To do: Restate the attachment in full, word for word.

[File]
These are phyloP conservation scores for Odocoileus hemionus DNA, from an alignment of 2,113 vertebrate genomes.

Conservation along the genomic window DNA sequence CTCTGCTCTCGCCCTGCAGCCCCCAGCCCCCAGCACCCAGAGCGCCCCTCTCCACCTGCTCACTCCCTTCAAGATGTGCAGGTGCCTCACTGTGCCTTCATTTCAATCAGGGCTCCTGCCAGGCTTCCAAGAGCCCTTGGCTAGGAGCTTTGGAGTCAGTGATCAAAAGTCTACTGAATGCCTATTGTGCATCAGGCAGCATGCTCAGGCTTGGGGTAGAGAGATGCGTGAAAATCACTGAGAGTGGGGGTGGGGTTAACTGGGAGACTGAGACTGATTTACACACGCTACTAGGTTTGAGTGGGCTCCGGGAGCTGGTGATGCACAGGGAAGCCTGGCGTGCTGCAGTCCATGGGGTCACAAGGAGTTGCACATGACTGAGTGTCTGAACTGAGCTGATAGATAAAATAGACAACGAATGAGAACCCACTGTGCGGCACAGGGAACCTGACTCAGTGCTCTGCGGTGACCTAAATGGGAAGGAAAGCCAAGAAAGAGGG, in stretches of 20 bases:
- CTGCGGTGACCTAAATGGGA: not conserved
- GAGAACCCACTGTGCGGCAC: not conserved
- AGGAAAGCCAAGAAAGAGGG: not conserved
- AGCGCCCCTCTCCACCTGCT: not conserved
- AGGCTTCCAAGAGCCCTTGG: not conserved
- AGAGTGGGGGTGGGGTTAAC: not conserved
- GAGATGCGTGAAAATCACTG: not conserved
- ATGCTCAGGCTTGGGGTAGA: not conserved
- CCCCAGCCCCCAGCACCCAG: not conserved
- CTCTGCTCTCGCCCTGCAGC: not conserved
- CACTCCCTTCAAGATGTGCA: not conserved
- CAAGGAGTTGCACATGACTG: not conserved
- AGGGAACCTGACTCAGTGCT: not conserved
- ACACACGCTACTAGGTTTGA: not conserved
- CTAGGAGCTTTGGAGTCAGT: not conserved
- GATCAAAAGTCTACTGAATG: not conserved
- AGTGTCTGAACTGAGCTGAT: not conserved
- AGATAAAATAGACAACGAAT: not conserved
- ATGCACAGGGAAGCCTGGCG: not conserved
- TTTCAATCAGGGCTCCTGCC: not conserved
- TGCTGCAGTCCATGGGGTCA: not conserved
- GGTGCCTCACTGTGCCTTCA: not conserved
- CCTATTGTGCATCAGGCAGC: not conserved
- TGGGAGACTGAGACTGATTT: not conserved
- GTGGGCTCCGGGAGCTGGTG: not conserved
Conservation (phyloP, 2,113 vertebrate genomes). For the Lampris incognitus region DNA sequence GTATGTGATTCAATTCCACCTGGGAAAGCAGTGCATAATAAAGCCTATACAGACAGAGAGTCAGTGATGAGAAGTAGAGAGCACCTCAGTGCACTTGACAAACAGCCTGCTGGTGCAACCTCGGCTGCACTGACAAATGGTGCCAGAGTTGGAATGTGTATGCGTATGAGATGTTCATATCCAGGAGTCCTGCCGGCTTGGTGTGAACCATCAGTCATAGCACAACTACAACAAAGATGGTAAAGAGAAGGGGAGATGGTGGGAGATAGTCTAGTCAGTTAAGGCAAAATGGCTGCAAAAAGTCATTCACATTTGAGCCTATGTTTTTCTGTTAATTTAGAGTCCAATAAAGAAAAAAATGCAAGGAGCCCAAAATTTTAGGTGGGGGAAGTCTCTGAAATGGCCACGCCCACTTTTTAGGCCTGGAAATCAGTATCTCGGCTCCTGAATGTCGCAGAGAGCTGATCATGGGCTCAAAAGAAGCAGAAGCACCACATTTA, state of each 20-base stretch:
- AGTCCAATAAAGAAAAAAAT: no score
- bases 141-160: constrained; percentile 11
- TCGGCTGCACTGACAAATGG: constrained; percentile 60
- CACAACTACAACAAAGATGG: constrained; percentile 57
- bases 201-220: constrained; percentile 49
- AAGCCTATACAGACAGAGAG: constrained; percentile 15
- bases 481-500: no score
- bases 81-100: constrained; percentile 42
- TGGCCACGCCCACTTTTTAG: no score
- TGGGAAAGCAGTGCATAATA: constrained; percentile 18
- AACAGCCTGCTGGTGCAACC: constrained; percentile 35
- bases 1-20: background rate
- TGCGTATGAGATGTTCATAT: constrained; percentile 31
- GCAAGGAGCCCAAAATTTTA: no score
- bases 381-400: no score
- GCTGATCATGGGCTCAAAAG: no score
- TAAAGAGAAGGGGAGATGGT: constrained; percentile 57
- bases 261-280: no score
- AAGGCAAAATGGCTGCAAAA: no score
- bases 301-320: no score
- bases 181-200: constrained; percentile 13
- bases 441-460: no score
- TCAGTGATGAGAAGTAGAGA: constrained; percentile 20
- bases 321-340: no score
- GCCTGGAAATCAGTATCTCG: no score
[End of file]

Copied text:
These are phyloP conservation scores for Odocoileus hemionus DNA, from an alignment of 2,113 vertebrate genomes.

Conservation along the genomic window DNA sequence CTCTGCTCTCGCCCTGCAGCCCCCAGCCCCCAGCACCCAGAGCGCCCCTCTCCACCTGCTCACTCCCTTCAAGATGTGCAGGTGCCTCACTGTGCCTTCATTTCAATCAGGGCTCCTGCCAGGCTTCCAAGAGCCCTTGGCTAGGAGCTTTGGAGTCAGTGATCAAAAGTCTACTGAATGCCTATTGTGCATCAGGCAGCATGCTCAGGCTTGGGGTAGAGAGATGCGTGAAAATCACTGAGAGTGGGGGTGGGGTTAACTGGGAGACTGAGACTGATTTACACACGCTACTAGGTTTGAGTGGGCTCCGGGAGCTGGTGATGCACAGGGAAGCCTGGCGTGCTGCAGTCCATGGGGTCACAAGGAGTTGCACATGACTGAGTGTCTGAACTGAGCTGATAGATAAAATAGACAACGAATGAGAACCCACTGTGCGGCACAGGGAACCTGACTCAGTGCTCTGCGGTGACCTAAATGGGAAGGAAAGCCAAGAAAGAGGG, in stretches of 20 bases:
- CTGCGGTGACCTAAATGGGA: not conserved
- GAGAACCCACTGTGCGGCAC: not conserved
- AGGAAAGCCAAGAAAGAGGG: not conserved
- AGCGCCCCTCTCCACCTGCT: not conserved
- AGGCTTCCAAGAGCCCTTGG: not conserved
- AGAGTGGGGGTGGGGTTAAC: not conserved
- GAGATGCGTGAAAATCACTG: not conserved
- ATGCTCAGGCTTGGGGTAGA: not conserved
- CCCCAGCCCCCAGCACCCAG: not conserved
- CTCTGCTCTCGCCCTGCAGC: not conserved
- CACTCCCTTCAAGATGTGCA: not conserved
- CAAGGAGTTGCACATGACTG: not conserved
- AGGGAACCTGACTCAGTGCT: not conserved
- ACACACGCTACTAGGTTTGA: not conserved
- CTAGGAGCTTTGGAGTCAGT: not conserved
- GATCAAAAGTCTACTGAATG: not conserved
- AGTGTCTGAACTGAGCTGAT: not conserved
- AGATAAAATAGACAACGAAT: not conserved
- ATGCACAGGGAAGCCTGGCG: not conserved
- TTTCAATCAGGGCTCCTGCC: not conserved
- TGCTGCAGTCCATGGGGTCA: not conserved
- GGTGCCTCACTGTGCCTTCA: not conserved
- CCTATTGTGCATCAGGCAGC: not conserved
- TGGGAGACTGAGACTGATTT: not conserved
- GTGGGCTCCGGGAGCTGGTG: not conserved
Conservation (phyloP, 2,113 vertebrate genomes). For the Lampris incognitus region DNA sequence GTATGTGATTCAATTCCACCTGGGAAAGCAGTGCATAATAAAGCCTATACAGACAGAGAGTCAGTGATGAGAAGTAGAGAGCACCTCAGTGCACTTGACAAACAGCCTGCTGGTGCAACCTCGGCTGCACTGACAAATGGTGCCAGAGTTGGAATGTGTATGCGTATGAGATGTTCATATCCAGGAGTCCTGCCGGCTTGGTGTGAACCATCAGTCATAGCACAACTACAACAAAGATGGTAAAGAGAAGGGGAGATGGTGGGAGATAGTCTAGTCAGTTAAGGCAAAATGGCTGCAAAAAGTCATTCACATTTGAGCCTATGTTTTTCTGTTAATTTAGAGTCCAATAAAGAAAAAAATGCAAGGAGCCCAAAATTTTAGGTGGGGGAAGTCTCTGAAATGGCCACGCCCACTTTTTAGGCCTGGAAATCAGTATCTCGGCTCCTGAATGTCGCAGAGAGCTGATCATGGGCTCAAAAGAAGCAGAAGCACCACATTTA, state of each 20-base stretch:
- AGTCCAATAAAGAAAAAAAT: no score
- bases 141-160: constrained; percentile 11
- TCGGCTGCACTGACAAATGG: constrained; percentile 60
- CACAACTACAACAAAGATGG: constrained; percentile 57
- bases 201-220: constrained; percentile 49
- AAGCCTATACAGACAGAGAG: constrained; percentile 15
- bases 481-500: no score
- bases 81-100: constrained; percentile 42
- TGGCCACGCCCACTTTTTAG: no score
- TGGGAAAGCAGTGCATAATA: constrained; percentile 18
- AACAGCCTGCTGGTGCAACC: constrained; percentile 35
- bases 1-20: background rate
- TGCGTATGAGATGTTCATAT: constrained; percentile 31
- GCAAGGAGCCCAAAATTTTA: no score
- bases 381-400: no score
- GCTGATCATGGGCTCAAAAG: no score
- TAAAGAGAAGGGGAGATGGT: constrained; percentile 57
- bases 261-280: no score
- AAGGCAAAATGGCTGCAAAA: no score
- bases 301-320: no score
- bases 181-200: constrained; percentile 13
- bases 441-460: no score
- TCAGTGATGAGAAGTAGAGA: constrained; percentile 20
- bases 321-340: no score
- GCCTGGAAATCAGTATCTCG: no score